Boston Globe Op-Ed by Sen. John Mc Cain and Winston Lord on Refugee Admissions
|Senator John McCain (right), Republican of Arizona, was the 2001 recipient of the International Rescue Committee's Freedom Award; Ambassador Winston Lord (left) is co-chairman of the International Rescue Committee.|
Welcoming Refugees is in the National Interest
In December 2000, the United Nations General Assembly unanimously adopted a Resolution naming June 20 as World Refugee Day. It was hoped that this commemorative day would reaffirm the values on which international agreements to Protect refugees are based. Tragically, the attacks on sept. 11 have only Exacerbated a global retreat on these values. The us refugee resettlement Program is a case in point.
The number of refugees allowed, under the annual determination made by the president in consultation with Congress, has been cut in half over the last decade. Moreover, during this same decade, more than 135,000 refugees did not make it into the United States because the actual arrivals have annually fallen far below the numbers authorized. And the numbers of refugees admitted since Sept. 11 suggest that this year will see the lowest number of refugees arriving in the history of the program.
The responsibility for this decline is multifold: The government agencies responsible for refugee admissions need to work with the private voluntary agencies to ensure that these ceilings are reached. And Congress and the administration need to ensure that the overall ceilings are increased to their historic levels while providing rigorous oversight to the agencies charged with refugee admissions.
This decline in support for refugees is baffling considering that it is one of the few foreign policy issues that bridges what is often a wide gulf between realists who emphasize national interests and idealists who emphasize national values. Welcoming refugees fleeing persecution both honors our values and promotes our interests.
This is further underscored by the fact that party affiliation has never defined refugee politics in the United States. There are champions and detractors on both sides of the aisle. The rationale behind support for the program varies. Some see economic interest, a continuing pool of labor willing to accept jobs that many American citizens would not consider. Others see political interest. The refugee program proved itself a valuable tool during the Cold War years - a way to embarrass our foes and assure our allies we were willing to assume some of the burdens created by superpower rivalries.
Some recognize what refugees are capable of bringing to this country: the philosophers, artists, businessmen, and statesman like Hanna Arendt, Albert Einstein, Marc Chagall, Andrew Grove, and Henry Kissinger. The very qualities possessed by refugees, the immediate knowledge of what it means to be oppressed and the precious nature of freedom, contributes profoundly to the genius that is America. Refugees, like students with disparate backgrounds who help enrich university life, revitalize and enrich America's founding principles of freedom, equality, and opportunity.
Some see a moral obligation to save lives based on the traditions of a nation founded by refugees for refugees. They would argue that for a tiny fraction of our foreign assistance budget, the refugee admissions program sets the standard that the rest of the world follows on refugees. This argument would seem to be buttressed by the fact that as the US commitment to refugees has waned, so, too, has much of the world's.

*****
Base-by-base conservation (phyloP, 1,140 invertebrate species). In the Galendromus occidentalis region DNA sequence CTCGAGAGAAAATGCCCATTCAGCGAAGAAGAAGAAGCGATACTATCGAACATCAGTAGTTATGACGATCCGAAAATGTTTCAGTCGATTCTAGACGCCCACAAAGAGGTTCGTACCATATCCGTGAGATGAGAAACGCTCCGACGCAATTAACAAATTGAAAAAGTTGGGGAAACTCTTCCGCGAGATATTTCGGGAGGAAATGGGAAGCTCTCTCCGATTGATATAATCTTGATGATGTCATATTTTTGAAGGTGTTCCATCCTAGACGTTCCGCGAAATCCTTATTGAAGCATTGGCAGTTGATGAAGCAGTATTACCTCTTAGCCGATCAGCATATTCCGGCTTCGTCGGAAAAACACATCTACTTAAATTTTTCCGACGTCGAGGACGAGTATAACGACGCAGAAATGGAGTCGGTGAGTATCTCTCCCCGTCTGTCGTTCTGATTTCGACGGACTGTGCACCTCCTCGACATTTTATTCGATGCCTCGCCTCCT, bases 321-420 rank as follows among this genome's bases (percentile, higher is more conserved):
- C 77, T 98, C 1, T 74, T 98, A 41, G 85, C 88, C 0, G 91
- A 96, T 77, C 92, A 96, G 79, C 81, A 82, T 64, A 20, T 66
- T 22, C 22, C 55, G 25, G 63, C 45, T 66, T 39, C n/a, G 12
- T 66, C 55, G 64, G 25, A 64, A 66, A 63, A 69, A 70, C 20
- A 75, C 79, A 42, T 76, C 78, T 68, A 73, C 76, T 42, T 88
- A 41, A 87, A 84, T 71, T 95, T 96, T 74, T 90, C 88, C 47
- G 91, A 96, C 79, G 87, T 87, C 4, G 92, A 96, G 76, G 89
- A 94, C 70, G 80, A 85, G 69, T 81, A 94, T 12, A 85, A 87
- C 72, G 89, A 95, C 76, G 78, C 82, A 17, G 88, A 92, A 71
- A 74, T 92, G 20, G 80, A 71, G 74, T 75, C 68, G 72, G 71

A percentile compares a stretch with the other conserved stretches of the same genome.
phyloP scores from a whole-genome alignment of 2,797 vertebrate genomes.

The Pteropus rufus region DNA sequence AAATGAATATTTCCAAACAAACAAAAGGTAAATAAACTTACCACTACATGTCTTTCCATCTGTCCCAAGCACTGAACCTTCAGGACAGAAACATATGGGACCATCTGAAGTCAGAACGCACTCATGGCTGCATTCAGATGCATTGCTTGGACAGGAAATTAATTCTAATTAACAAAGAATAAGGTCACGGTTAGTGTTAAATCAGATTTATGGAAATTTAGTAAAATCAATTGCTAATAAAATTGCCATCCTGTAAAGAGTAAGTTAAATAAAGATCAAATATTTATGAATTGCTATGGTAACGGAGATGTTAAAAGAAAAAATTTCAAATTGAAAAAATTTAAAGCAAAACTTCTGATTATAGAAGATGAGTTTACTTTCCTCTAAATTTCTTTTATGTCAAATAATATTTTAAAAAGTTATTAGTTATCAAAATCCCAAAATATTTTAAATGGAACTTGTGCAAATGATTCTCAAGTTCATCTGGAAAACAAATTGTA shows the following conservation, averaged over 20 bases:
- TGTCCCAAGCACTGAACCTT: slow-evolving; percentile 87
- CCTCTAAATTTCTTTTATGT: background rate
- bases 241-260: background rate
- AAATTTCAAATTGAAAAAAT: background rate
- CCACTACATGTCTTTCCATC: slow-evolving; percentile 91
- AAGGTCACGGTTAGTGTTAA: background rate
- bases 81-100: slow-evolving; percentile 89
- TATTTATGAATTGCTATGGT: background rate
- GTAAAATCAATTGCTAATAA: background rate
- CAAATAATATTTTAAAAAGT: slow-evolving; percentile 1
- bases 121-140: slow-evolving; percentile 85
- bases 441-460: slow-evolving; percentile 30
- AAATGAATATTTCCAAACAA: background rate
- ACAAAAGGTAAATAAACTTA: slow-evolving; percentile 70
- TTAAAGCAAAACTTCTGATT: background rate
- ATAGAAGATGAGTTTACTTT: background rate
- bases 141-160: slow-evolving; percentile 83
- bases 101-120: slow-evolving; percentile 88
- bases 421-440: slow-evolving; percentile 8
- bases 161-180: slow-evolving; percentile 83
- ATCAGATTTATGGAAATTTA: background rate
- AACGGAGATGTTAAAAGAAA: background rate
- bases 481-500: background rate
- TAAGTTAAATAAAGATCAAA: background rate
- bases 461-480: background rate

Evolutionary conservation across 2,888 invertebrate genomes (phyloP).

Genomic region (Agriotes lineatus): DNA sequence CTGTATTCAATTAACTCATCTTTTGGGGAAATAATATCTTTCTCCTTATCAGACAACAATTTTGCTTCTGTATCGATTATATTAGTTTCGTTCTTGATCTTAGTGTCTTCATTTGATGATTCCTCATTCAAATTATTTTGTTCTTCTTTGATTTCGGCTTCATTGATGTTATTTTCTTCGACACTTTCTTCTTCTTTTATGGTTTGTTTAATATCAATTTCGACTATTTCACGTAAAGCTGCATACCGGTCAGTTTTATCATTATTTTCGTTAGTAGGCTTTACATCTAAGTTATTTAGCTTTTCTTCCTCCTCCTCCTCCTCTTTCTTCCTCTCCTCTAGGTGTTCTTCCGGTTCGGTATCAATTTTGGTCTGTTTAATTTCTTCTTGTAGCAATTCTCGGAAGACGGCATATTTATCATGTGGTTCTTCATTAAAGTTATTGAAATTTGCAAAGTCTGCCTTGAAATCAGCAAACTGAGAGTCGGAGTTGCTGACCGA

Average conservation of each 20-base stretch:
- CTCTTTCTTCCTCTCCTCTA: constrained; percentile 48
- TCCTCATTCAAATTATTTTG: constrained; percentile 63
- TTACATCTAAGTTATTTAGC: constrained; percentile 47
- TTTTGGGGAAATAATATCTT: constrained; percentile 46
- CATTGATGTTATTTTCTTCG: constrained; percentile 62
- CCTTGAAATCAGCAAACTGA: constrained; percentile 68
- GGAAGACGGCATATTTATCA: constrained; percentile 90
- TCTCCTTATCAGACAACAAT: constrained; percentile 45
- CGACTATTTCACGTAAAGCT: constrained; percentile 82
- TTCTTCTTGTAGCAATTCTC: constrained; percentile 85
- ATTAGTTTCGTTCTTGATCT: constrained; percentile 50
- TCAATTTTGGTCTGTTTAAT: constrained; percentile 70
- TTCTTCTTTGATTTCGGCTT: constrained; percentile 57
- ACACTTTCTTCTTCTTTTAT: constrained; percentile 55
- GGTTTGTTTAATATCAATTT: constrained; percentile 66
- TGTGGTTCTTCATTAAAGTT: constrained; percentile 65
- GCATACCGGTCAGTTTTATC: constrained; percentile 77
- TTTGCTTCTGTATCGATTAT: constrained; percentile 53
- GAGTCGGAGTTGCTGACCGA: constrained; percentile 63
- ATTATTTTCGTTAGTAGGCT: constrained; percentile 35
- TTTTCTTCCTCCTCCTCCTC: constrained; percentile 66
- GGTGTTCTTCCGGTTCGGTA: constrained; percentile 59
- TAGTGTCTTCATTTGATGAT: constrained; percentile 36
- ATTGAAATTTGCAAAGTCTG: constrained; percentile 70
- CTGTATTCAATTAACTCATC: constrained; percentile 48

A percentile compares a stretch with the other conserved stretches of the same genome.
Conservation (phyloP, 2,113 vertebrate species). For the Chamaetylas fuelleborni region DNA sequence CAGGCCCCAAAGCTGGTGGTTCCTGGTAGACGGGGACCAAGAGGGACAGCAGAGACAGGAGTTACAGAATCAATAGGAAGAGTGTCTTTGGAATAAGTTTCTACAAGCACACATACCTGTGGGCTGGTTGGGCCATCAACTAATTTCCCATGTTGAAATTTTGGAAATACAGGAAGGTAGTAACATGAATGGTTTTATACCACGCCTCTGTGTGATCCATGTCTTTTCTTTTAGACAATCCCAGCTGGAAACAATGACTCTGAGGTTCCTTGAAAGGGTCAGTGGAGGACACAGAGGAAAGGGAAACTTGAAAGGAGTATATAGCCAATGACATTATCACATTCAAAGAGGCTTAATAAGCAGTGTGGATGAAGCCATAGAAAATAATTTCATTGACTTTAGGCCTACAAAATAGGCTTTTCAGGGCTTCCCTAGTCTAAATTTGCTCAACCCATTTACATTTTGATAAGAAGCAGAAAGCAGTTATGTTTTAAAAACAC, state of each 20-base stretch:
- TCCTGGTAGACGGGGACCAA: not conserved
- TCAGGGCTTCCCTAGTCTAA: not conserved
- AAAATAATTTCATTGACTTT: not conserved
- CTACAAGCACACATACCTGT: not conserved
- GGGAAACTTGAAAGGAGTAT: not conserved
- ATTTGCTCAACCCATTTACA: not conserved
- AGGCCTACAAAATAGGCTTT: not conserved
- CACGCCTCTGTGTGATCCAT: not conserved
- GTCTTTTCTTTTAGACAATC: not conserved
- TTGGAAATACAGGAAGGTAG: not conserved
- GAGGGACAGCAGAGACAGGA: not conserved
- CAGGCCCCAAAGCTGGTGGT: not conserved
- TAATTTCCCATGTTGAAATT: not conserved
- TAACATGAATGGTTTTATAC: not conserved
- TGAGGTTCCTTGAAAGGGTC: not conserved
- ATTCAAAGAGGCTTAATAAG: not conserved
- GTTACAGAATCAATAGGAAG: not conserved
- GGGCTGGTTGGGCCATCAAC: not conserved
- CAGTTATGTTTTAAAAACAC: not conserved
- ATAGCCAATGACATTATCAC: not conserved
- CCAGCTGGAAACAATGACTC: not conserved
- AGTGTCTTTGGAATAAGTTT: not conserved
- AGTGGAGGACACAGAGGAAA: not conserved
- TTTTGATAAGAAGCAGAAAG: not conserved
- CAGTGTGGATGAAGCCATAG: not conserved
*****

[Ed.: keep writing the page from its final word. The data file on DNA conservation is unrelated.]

The plight of refugees and their hopes for a better life have increasingly become more difficult to resolve over the past decade. In Europe, numerous small parties holding extreme views on immigrants and refugees have gained greater acceptance, leading to policies that have severely tightened restrictions on refugees and asylum seekers. In Australia, the government is reeling from its ham-handed handling of asylum seekers arriving by boat. And in the United States, the attacks of Sept. 11 have led some policy makers to believe that the program is a political liability and an easy mark for the budget ax. These individuals can't seem to grasp that the principles on which this nation was founded must be defended as zealously as its people and its territory.
While the United States cannot hope to save every refugee in need, we can do much better in leading a world grown cold to the plight of the most oppressed among us. For millions of people around the world, the promise of liberty may seem as remote as winning a lottery. But the promise itself, the hope that it engenders, is not something that anyone who has ever been denied freedom would dismiss.
Sometimes hope and a desire for freedom are all there are to keep you alive. This was true for Jews escaping Hitler, for Hungarian freedom fighters, for Vietnamese fleeing by the thousands on leaky boats, for demonstrators who paraded the "Goddess of Democracy" through Tiananmen Square, for Rwandans escaping genocide, and for Afghan women fleeing the repressive Taliban.
At the core of all these valid arguments to help refugees is a simple truth: People's lives are at stake. Saving those refugees who are in imminent danger or have no hope of returning to their country unequivocally defines our values and supports our interests.
This piece ran on page A13 in the 18 Jun 2002 edition of the Boston Globe